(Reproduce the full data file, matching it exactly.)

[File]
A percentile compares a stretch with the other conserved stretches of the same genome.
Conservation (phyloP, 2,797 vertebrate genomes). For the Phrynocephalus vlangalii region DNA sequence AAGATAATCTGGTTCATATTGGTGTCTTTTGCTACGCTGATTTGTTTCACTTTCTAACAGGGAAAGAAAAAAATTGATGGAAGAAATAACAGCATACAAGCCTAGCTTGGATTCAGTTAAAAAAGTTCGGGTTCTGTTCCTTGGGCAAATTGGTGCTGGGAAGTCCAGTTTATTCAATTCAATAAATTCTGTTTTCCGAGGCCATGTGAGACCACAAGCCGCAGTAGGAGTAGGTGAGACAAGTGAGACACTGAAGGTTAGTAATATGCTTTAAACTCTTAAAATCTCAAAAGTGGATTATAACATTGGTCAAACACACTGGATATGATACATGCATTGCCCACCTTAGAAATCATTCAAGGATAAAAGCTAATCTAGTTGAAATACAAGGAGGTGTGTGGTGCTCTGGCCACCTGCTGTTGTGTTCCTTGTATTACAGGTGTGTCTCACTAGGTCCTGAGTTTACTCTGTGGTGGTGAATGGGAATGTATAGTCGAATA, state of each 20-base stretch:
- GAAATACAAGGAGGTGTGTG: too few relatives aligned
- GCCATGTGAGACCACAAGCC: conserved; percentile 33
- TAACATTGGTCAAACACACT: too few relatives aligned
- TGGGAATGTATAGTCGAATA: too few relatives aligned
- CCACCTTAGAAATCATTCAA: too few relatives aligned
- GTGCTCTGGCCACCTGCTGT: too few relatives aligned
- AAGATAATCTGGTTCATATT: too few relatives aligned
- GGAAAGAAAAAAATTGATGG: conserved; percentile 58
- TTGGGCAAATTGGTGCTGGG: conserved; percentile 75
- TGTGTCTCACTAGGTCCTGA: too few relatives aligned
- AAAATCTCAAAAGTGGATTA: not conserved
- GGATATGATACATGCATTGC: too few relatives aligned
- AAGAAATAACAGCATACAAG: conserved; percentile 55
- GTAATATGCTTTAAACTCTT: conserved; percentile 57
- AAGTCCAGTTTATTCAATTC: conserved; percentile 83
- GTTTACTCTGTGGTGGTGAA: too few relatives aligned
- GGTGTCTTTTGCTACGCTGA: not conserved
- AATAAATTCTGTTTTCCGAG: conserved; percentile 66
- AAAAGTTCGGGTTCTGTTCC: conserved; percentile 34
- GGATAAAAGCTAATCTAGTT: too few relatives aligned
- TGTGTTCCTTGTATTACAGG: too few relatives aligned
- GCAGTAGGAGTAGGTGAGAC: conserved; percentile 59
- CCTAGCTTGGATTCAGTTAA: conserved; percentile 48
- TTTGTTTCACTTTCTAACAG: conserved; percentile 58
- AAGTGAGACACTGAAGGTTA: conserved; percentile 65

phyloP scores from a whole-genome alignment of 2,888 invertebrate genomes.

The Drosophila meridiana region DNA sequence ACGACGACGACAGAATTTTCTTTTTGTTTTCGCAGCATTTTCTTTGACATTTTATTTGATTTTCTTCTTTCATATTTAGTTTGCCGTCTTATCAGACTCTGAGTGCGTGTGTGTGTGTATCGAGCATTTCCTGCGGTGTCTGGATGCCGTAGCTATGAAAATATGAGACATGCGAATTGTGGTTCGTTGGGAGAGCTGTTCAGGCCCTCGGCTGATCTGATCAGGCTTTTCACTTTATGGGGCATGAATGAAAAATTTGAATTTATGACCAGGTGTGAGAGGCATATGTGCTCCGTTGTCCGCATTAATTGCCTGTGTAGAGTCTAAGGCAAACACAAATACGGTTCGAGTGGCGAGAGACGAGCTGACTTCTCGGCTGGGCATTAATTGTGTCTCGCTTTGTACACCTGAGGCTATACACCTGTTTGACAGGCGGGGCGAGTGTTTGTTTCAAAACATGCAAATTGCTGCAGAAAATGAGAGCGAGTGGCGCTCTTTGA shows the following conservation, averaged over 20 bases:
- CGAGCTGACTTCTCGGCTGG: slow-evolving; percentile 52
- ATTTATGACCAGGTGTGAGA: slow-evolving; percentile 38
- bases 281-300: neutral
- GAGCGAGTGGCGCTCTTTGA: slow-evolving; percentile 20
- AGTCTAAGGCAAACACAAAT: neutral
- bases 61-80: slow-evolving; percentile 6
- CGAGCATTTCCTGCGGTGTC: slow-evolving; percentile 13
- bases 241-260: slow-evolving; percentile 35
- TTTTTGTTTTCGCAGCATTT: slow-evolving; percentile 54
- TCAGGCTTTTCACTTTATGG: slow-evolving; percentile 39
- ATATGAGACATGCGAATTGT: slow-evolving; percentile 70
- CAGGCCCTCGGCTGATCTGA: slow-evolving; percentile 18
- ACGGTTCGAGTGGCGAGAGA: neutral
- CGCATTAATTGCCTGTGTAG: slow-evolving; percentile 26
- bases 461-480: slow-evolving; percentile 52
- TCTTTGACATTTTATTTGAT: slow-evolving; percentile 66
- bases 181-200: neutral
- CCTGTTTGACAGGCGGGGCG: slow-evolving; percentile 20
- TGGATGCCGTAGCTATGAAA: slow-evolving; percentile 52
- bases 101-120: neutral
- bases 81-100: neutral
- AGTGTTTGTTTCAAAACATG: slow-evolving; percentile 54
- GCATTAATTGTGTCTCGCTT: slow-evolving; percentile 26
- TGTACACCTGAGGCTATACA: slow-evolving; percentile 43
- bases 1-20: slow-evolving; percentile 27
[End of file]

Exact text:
A percentile compares a stretch with the other conserved stretches of the same genome.
Conservation (phyloP, 2,797 vertebrate genomes). For the Phrynocephalus vlangalii region DNA sequence AAGATAATCTGGTTCATATTGGTGTCTTTTGCTACGCTGATTTGTTTCACTTTCTAACAGGGAAAGAAAAAAATTGATGGAAGAAATAACAGCATACAAGCCTAGCTTGGATTCAGTTAAAAAAGTTCGGGTTCTGTTCCTTGGGCAAATTGGTGCTGGGAAGTCCAGTTTATTCAATTCAATAAATTCTGTTTTCCGAGGCCATGTGAGACCACAAGCCGCAGTAGGAGTAGGTGAGACAAGTGAGACACTGAAGGTTAGTAATATGCTTTAAACTCTTAAAATCTCAAAAGTGGATTATAACATTGGTCAAACACACTGGATATGATACATGCATTGCCCACCTTAGAAATCATTCAAGGATAAAAGCTAATCTAGTTGAAATACAAGGAGGTGTGTGGTGCTCTGGCCACCTGCTGTTGTGTTCCTTGTATTACAGGTGTGTCTCACTAGGTCCTGAGTTTACTCTGTGGTGGTGAATGGGAATGTATAGTCGAATA, state of each 20-base stretch:
- GAAATACAAGGAGGTGTGTG: too few relatives aligned
- GCCATGTGAGACCACAAGCC: conserved; percentile 33
- TAACATTGGTCAAACACACT: too few relatives aligned
- TGGGAATGTATAGTCGAATA: too few relatives aligned
- CCACCTTAGAAATCATTCAA: too few relatives aligned
- GTGCTCTGGCCACCTGCTGT: too few relatives aligned
- AAGATAATCTGGTTCATATT: too few relatives aligned
- GGAAAGAAAAAAATTGATGG: conserved; percentile 58
- TTGGGCAAATTGGTGCTGGG: conserved; percentile 75
- TGTGTCTCACTAGGTCCTGA: too few relatives aligned
- AAAATCTCAAAAGTGGATTA: not conserved
- GGATATGATACATGCATTGC: too few relatives aligned
- AAGAAATAACAGCATACAAG: conserved; percentile 55
- GTAATATGCTTTAAACTCTT: conserved; percentile 57
- AAGTCCAGTTTATTCAATTC: conserved; percentile 83
- GTTTACTCTGTGGTGGTGAA: too few relatives aligned
- GGTGTCTTTTGCTACGCTGA: not conserved
- AATAAATTCTGTTTTCCGAG: conserved; percentile 66
- AAAAGTTCGGGTTCTGTTCC: conserved; percentile 34
- GGATAAAAGCTAATCTAGTT: too few relatives aligned
- TGTGTTCCTTGTATTACAGG: too few relatives aligned
- GCAGTAGGAGTAGGTGAGAC: conserved; percentile 59
- CCTAGCTTGGATTCAGTTAA: conserved; percentile 48
- TTTGTTTCACTTTCTAACAG: conserved; percentile 58
- AAGTGAGACACTGAAGGTTA: conserved; percentile 65

phyloP scores from a whole-genome alignment of 2,888 invertebrate genomes.

The Drosophila meridiana region DNA sequence ACGACGACGACAGAATTTTCTTTTTGTTTTCGCAGCATTTTCTTTGACATTTTATTTGATTTTCTTCTTTCATATTTAGTTTGCCGTCTTATCAGACTCTGAGTGCGTGTGTGTGTGTATCGAGCATTTCCTGCGGTGTCTGGATGCCGTAGCTATGAAAATATGAGACATGCGAATTGTGGTTCGTTGGGAGAGCTGTTCAGGCCCTCGGCTGATCTGATCAGGCTTTTCACTTTATGGGGCATGAATGAAAAATTTGAATTTATGACCAGGTGTGAGAGGCATATGTGCTCCGTTGTCCGCATTAATTGCCTGTGTAGAGTCTAAGGCAAACACAAATACGGTTCGAGTGGCGAGAGACGAGCTGACTTCTCGGCTGGGCATTAATTGTGTCTCGCTTTGTACACCTGAGGCTATACACCTGTTTGACAGGCGGGGCGAGTGTTTGTTTCAAAACATGCAAATTGCTGCAGAAAATGAGAGCGAGTGGCGCTCTTTGA shows the following conservation, averaged over 20 bases:
- CGAGCTGACTTCTCGGCTGG: slow-evolving; percentile 52
- ATTTATGACCAGGTGTGAGA: slow-evolving; percentile 38
- bases 281-300: neutral
- GAGCGAGTGGCGCTCTTTGA: slow-evolving; percentile 20
- AGTCTAAGGCAAACACAAAT: neutral
- bases 61-80: slow-evolving; percentile 6
- CGAGCATTTCCTGCGGTGTC: slow-evolving; percentile 13
- bases 241-260: slow-evolving; percentile 35
- TTTTTGTTTTCGCAGCATTT: slow-evolving; percentile 54
- TCAGGCTTTTCACTTTATGG: slow-evolving; percentile 39
- ATATGAGACATGCGAATTGT: slow-evolving; percentile 70
- CAGGCCCTCGGCTGATCTGA: slow-evolving; percentile 18
- ACGGTTCGAGTGGCGAGAGA: neutral
- CGCATTAATTGCCTGTGTAG: slow-evolving; percentile 26
- bases 461-480: slow-evolving; percentile 52
- TCTTTGACATTTTATTTGAT: slow-evolving; percentile 66
- bases 181-200: neutral
- CCTGTTTGACAGGCGGGGCG: slow-evolving; percentile 20
- TGGATGCCGTAGCTATGAAA: slow-evolving; percentile 52
- bases 101-120: neutral
- bases 81-100: neutral
- AGTGTTTGTTTCAAAACATG: slow-evolving; percentile 54
- GCATTAATTGTGTCTCGCTT: slow-evolving; percentile 26
- TGTACACCTGAGGCTATACA: slow-evolving; percentile 43
- bases 1-20: slow-evolving; percentile 27